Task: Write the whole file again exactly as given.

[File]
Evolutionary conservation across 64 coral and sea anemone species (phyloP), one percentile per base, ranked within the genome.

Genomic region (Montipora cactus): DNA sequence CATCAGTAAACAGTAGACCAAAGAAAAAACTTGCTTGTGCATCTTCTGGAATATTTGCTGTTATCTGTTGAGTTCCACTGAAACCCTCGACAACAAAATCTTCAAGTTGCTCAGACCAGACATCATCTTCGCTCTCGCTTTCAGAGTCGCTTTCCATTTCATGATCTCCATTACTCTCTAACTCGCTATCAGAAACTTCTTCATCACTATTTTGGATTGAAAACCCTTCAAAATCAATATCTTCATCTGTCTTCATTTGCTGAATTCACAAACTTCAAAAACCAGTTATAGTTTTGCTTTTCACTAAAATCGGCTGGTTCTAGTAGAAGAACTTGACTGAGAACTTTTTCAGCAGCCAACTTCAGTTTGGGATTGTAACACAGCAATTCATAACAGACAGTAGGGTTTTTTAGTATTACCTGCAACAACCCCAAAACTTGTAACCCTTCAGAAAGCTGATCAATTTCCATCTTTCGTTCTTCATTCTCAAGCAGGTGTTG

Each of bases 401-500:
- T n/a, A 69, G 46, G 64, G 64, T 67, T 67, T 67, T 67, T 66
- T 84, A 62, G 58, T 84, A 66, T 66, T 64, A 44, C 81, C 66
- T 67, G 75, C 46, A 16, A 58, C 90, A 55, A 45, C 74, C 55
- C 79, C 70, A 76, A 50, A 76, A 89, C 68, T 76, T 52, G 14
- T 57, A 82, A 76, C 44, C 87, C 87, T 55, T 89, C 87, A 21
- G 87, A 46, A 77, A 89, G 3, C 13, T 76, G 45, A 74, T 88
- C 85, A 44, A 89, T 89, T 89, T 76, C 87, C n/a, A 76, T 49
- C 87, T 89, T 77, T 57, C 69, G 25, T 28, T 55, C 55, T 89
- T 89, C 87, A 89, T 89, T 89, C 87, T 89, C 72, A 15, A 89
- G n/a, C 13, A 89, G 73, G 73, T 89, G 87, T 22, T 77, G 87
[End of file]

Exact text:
Evolutionary conservation across 64 coral and sea anemone species (phyloP), one percentile per base, ranked within the genome.

Genomic region (Montipora cactus): DNA sequence CATCAGTAAACAGTAGACCAAAGAAAAAACTTGCTTGTGCATCTTCTGGAATATTTGCTGTTATCTGTTGAGTTCCACTGAAACCCTCGACAACAAAATCTTCAAGTTGCTCAGACCAGACATCATCTTCGCTCTCGCTTTCAGAGTCGCTTTCCATTTCATGATCTCCATTACTCTCTAACTCGCTATCAGAAACTTCTTCATCACTATTTTGGATTGAAAACCCTTCAAAATCAATATCTTCATCTGTCTTCATTTGCTGAATTCACAAACTTCAAAAACCAGTTATAGTTTTGCTTTTCACTAAAATCGGCTGGTTCTAGTAGAAGAACTTGACTGAGAACTTTTTCAGCAGCCAACTTCAGTTTGGGATTGTAACACAGCAATTCATAACAGACAGTAGGGTTTTTTAGTATTACCTGCAACAACCCCAAAACTTGTAACCCTTCAGAAAGCTGATCAATTTCCATCTTTCGTTCTTCATTCTCAAGCAGGTGTTG

Each of bases 401-500:
- T n/a, A 69, G 46, G 64, G 64, T 67, T 67, T 67, T 67, T 66
- T 84, A 62, G 58, T 84, A 66, T 66, T 64, A 44, C 81, C 66
- T 67, G 75, C 46, A 16, A 58, C 90, A 55, A 45, C 74, C 55
- C 79, C 70, A 76, A 50, A 76, A 89, C 68, T 76, T 52, G 14
- T 57, A 82, A 76, C 44, C 87, C 87, T 55, T 89, C 87, A 21
- G 87, A 46, A 77, A 89, G 3, C 13, T 76, G 45, A 74, T 88
- C 85, A 44, A 89, T 89, T 89, T 76, C 87, C n/a, A 76, T 49
- C 87, T 89, T 77, T 57, C 69, G 25, T 28, T 55, C 55, T 89
- T 89, C 87, A 89, T 89, T 89, C 87, T 89, C 72, A 15, A 89
- G n/a, C 13, A 89, G 73, G 73, T 89, G 87, T 22, T 77, G 87